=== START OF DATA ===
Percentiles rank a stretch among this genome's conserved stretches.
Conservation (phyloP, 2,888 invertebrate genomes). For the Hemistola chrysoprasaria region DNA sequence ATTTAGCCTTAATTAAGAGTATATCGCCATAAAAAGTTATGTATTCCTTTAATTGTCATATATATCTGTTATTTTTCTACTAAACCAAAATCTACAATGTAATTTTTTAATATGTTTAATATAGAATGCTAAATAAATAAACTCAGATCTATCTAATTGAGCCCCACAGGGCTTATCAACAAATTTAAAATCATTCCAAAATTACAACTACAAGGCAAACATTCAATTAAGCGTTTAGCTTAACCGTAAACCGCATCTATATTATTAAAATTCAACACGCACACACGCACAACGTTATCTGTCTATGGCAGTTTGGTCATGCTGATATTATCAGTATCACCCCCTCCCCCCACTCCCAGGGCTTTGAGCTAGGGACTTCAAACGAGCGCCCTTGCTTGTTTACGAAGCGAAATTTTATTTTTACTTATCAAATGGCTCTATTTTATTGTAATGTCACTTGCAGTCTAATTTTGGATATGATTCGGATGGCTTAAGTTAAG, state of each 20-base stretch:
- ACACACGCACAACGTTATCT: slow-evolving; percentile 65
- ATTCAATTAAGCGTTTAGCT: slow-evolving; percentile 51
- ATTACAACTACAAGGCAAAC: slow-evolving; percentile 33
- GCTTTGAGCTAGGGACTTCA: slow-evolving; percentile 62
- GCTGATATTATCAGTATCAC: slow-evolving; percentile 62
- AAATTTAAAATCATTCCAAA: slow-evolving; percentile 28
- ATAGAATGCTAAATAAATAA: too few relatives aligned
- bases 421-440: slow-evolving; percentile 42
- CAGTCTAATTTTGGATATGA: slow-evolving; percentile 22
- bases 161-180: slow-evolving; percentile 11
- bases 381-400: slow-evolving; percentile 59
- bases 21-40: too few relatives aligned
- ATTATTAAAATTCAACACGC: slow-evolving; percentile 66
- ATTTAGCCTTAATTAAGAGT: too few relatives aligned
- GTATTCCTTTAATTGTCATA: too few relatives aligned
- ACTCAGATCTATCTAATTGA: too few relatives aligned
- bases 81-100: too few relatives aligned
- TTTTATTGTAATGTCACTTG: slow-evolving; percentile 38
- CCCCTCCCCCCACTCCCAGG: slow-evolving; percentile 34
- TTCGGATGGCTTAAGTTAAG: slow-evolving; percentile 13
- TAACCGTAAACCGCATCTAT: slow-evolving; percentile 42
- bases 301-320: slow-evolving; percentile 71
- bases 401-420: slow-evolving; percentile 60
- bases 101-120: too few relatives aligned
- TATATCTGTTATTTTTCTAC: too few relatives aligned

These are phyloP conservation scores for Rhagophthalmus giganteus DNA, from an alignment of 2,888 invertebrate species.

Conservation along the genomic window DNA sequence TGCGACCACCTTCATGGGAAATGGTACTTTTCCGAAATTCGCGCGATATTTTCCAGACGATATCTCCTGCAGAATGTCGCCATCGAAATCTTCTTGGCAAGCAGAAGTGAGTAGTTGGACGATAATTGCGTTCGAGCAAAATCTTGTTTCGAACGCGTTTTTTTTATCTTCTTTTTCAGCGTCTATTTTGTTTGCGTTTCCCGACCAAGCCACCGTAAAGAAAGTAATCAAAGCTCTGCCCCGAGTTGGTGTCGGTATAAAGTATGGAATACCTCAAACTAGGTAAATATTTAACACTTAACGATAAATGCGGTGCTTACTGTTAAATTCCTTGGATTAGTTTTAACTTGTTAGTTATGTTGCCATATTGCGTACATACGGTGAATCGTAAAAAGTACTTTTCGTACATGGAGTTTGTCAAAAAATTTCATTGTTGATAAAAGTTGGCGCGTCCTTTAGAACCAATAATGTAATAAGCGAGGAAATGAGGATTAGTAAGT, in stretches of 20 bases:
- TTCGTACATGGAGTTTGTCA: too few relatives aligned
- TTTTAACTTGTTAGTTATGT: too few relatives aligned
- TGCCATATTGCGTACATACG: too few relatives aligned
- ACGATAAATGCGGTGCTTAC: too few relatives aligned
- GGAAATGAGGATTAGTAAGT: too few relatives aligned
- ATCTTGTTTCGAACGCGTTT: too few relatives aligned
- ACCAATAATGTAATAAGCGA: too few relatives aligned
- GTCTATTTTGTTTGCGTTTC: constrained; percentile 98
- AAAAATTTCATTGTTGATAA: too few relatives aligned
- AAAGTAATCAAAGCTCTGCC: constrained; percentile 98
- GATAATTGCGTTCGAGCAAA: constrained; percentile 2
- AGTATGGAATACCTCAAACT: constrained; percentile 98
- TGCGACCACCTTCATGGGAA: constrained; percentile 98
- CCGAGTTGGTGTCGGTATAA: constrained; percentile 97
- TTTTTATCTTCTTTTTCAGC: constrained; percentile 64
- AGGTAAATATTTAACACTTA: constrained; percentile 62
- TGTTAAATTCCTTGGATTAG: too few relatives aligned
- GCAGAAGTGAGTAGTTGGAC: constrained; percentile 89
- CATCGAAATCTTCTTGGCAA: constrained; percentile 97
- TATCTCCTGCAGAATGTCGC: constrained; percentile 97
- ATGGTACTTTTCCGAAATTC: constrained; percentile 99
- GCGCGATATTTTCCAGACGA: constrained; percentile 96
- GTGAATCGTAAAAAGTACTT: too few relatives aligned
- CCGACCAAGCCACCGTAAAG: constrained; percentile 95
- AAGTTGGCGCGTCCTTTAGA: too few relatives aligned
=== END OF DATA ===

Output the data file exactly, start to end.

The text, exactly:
Percentiles rank a stretch among this genome's conserved stretches.
Conservation (phyloP, 2,888 invertebrate genomes). For the Hemistola chrysoprasaria region DNA sequence ATTTAGCCTTAATTAAGAGTATATCGCCATAAAAAGTTATGTATTCCTTTAATTGTCATATATATCTGTTATTTTTCTACTAAACCAAAATCTACAATGTAATTTTTTAATATGTTTAATATAGAATGCTAAATAAATAAACTCAGATCTATCTAATTGAGCCCCACAGGGCTTATCAACAAATTTAAAATCATTCCAAAATTACAACTACAAGGCAAACATTCAATTAAGCGTTTAGCTTAACCGTAAACCGCATCTATATTATTAAAATTCAACACGCACACACGCACAACGTTATCTGTCTATGGCAGTTTGGTCATGCTGATATTATCAGTATCACCCCCTCCCCCCACTCCCAGGGCTTTGAGCTAGGGACTTCAAACGAGCGCCCTTGCTTGTTTACGAAGCGAAATTTTATTTTTACTTATCAAATGGCTCTATTTTATTGTAATGTCACTTGCAGTCTAATTTTGGATATGATTCGGATGGCTTAAGTTAAG, state of each 20-base stretch:
- ACACACGCACAACGTTATCT: slow-evolving; percentile 65
- ATTCAATTAAGCGTTTAGCT: slow-evolving; percentile 51
- ATTACAACTACAAGGCAAAC: slow-evolving; percentile 33
- GCTTTGAGCTAGGGACTTCA: slow-evolving; percentile 62
- GCTGATATTATCAGTATCAC: slow-evolving; percentile 62
- AAATTTAAAATCATTCCAAA: slow-evolving; percentile 28
- ATAGAATGCTAAATAAATAA: too few relatives aligned
- bases 421-440: slow-evolving; percentile 42
- CAGTCTAATTTTGGATATGA: slow-evolving; percentile 22
- bases 161-180: slow-evolving; percentile 11
- bases 381-400: slow-evolving; percentile 59
- bases 21-40: too few relatives aligned
- ATTATTAAAATTCAACACGC: slow-evolving; percentile 66
- ATTTAGCCTTAATTAAGAGT: too few relatives aligned
- GTATTCCTTTAATTGTCATA: too few relatives aligned
- ACTCAGATCTATCTAATTGA: too few relatives aligned
- bases 81-100: too few relatives aligned
- TTTTATTGTAATGTCACTTG: slow-evolving; percentile 38
- CCCCTCCCCCCACTCCCAGG: slow-evolving; percentile 34
- TTCGGATGGCTTAAGTTAAG: slow-evolving; percentile 13
- TAACCGTAAACCGCATCTAT: slow-evolving; percentile 42
- bases 301-320: slow-evolving; percentile 71
- bases 401-420: slow-evolving; percentile 60
- bases 101-120: too few relatives aligned
- TATATCTGTTATTTTTCTAC: too few relatives aligned

These are phyloP conservation scores for Rhagophthalmus giganteus DNA, from an alignment of 2,888 invertebrate species.

Conservation along the genomic window DNA sequence TGCGACCACCTTCATGGGAAATGGTACTTTTCCGAAATTCGCGCGATATTTTCCAGACGATATCTCCTGCAGAATGTCGCCATCGAAATCTTCTTGGCAAGCAGAAGTGAGTAGTTGGACGATAATTGCGTTCGAGCAAAATCTTGTTTCGAACGCGTTTTTTTTATCTTCTTTTTCAGCGTCTATTTTGTTTGCGTTTCCCGACCAAGCCACCGTAAAGAAAGTAATCAAAGCTCTGCCCCGAGTTGGTGTCGGTATAAAGTATGGAATACCTCAAACTAGGTAAATATTTAACACTTAACGATAAATGCGGTGCTTACTGTTAAATTCCTTGGATTAGTTTTAACTTGTTAGTTATGTTGCCATATTGCGTACATACGGTGAATCGTAAAAAGTACTTTTCGTACATGGAGTTTGTCAAAAAATTTCATTGTTGATAAAAGTTGGCGCGTCCTTTAGAACCAATAATGTAATAAGCGAGGAAATGAGGATTAGTAAGT, in stretches of 20 bases:
- TTCGTACATGGAGTTTGTCA: too few relatives aligned
- TTTTAACTTGTTAGTTATGT: too few relatives aligned
- TGCCATATTGCGTACATACG: too few relatives aligned
- ACGATAAATGCGGTGCTTAC: too few relatives aligned
- GGAAATGAGGATTAGTAAGT: too few relatives aligned
- ATCTTGTTTCGAACGCGTTT: too few relatives aligned
- ACCAATAATGTAATAAGCGA: too few relatives aligned
- GTCTATTTTGTTTGCGTTTC: constrained; percentile 98
- AAAAATTTCATTGTTGATAA: too few relatives aligned
- AAAGTAATCAAAGCTCTGCC: constrained; percentile 98
- GATAATTGCGTTCGAGCAAA: constrained; percentile 2
- AGTATGGAATACCTCAAACT: constrained; percentile 98
- TGCGACCACCTTCATGGGAA: constrained; percentile 98
- CCGAGTTGGTGTCGGTATAA: constrained; percentile 97
- TTTTTATCTTCTTTTTCAGC: constrained; percentile 64
- AGGTAAATATTTAACACTTA: constrained; percentile 62
- TGTTAAATTCCTTGGATTAG: too few relatives aligned
- GCAGAAGTGAGTAGTTGGAC: constrained; percentile 89
- CATCGAAATCTTCTTGGCAA: constrained; percentile 97
- TATCTCCTGCAGAATGTCGC: constrained; percentile 97
- ATGGTACTTTTCCGAAATTC: constrained; percentile 99
- GCGCGATATTTTCCAGACGA: constrained; percentile 96
- GTGAATCGTAAAAAGTACTT: too few relatives aligned
- CCGACCAAGCCACCGTAAAG: constrained; percentile 95
- AAGTTGGCGCGTCCTTTAGA: too few relatives aligned